I read the Semiosis duology by S. Burke and I loved it. It’s about a small colony of humans on another planet, Pax, their adventures with indigenous and visiting life-forms and in some ways even more alien fellow humans from distant Earth, which had been ravaged by the failing ecology and wars. The books comprising the series, Semiosis and Interference, are thoroughly engrossing, often unpredictable, subtly satirical, and gently suspenseful.

The Pax saga begins in relatively near future, then spans several centuries forward. The first book is structured as a “generational” tale, with years or decades between the chapters, while the second is focused on a single period. But in both, every chapter is told from a new perspective, making for an unusually diverse cast of characters: protagonists of different ages, genders and even species, at times also representing opposite sides of a conflict.

The story takes a while to pick up the pace; the main subject is only revealed in the third chapter of the first book. This didn’t bother me, but I can imagine that some readers might put the book away before they even meet its true main character. Despite the lack of a strong initial or “global” hook, almost every chapter of the first book has its own “local” hook, and the quality of these delighted me. When I later learned that the author is an investigative journalist with decades of experience, I realized that I’ve seen the same attention-grabbing technique that relies on surprising the reader by some unexpected statement or development in news reports and journalistic essays.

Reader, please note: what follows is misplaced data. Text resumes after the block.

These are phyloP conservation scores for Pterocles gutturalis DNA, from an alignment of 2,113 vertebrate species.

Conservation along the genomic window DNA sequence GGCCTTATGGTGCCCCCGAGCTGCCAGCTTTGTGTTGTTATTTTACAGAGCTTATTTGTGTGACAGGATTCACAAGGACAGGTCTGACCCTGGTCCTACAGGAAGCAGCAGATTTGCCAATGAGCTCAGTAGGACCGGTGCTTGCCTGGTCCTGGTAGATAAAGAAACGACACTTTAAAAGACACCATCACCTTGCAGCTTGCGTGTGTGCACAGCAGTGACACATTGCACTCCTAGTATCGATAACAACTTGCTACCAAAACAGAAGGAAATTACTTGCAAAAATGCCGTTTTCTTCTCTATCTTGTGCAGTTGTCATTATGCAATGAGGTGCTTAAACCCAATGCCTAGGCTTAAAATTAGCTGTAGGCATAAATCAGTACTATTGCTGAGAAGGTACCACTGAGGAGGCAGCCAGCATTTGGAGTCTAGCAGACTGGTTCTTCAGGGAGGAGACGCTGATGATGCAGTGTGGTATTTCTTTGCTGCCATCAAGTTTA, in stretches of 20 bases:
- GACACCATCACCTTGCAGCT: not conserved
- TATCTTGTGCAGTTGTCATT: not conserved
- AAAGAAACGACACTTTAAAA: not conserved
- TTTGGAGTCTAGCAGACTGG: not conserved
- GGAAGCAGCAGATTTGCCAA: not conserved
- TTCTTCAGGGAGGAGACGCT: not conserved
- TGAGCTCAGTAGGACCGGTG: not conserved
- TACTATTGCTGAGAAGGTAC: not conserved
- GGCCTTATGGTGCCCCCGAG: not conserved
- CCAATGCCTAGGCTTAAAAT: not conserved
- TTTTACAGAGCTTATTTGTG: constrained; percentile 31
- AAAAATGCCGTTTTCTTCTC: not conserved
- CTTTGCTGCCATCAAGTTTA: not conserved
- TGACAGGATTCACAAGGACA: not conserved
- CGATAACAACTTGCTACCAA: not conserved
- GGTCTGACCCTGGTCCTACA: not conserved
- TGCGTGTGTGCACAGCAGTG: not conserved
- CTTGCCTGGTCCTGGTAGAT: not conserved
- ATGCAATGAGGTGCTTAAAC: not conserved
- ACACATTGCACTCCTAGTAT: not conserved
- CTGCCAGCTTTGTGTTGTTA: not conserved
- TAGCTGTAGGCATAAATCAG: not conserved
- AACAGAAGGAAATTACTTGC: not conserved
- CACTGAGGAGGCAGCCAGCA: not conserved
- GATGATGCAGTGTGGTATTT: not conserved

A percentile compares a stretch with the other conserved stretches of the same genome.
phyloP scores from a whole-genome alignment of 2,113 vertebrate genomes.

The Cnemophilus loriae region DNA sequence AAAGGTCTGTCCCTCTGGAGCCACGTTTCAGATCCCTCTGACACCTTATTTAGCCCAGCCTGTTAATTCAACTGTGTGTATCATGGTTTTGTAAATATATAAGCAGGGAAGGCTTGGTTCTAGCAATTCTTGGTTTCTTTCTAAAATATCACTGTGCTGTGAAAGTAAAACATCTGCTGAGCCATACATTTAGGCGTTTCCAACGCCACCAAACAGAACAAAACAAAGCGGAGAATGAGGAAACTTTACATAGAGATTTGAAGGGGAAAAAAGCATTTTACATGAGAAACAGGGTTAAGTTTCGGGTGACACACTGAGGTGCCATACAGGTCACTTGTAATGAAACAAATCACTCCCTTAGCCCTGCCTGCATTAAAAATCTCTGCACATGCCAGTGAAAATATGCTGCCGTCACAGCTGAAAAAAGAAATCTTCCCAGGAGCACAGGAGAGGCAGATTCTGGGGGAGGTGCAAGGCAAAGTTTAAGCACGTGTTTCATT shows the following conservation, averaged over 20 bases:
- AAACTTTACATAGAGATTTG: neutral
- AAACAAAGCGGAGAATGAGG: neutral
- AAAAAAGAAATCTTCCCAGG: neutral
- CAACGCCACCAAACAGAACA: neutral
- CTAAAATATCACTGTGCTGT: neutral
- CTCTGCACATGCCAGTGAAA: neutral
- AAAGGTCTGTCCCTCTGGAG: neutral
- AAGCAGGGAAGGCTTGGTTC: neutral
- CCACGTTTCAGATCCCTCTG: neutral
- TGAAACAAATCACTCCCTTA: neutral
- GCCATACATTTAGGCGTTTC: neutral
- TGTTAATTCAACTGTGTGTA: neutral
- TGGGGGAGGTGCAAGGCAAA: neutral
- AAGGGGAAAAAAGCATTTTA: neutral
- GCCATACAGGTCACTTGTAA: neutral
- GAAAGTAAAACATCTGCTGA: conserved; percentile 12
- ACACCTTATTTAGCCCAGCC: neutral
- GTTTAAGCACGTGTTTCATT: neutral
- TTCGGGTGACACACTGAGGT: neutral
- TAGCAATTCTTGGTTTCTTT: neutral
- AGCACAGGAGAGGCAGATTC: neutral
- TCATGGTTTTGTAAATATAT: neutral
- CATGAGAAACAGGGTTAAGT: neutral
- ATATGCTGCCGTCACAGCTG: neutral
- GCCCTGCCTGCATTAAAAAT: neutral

The second book has a much more immediate and irresistible beginning, but overall feels less rounded. Several of the ongoing and newly raised mysteries remain unsolved, even though the thrilling epilogue does a good job with providing closure for the main story thread.

I hope this means there might be more sequels in the future! Right now, I’d read just about anything this author writes. I absolutely loved the understated humor and the welcome lack of melodrama. The writing is competent, simple and straightforward, with a few moments of shine, but otherwise invisible; the people depicted largely realistic, the events and resolutions perhaps slightly optimistic in spite of the overall dystopian vibes. By design or coincidence, nothing deters from the story itself neither by imperfection nor by excellence. And the story is magical. ♥

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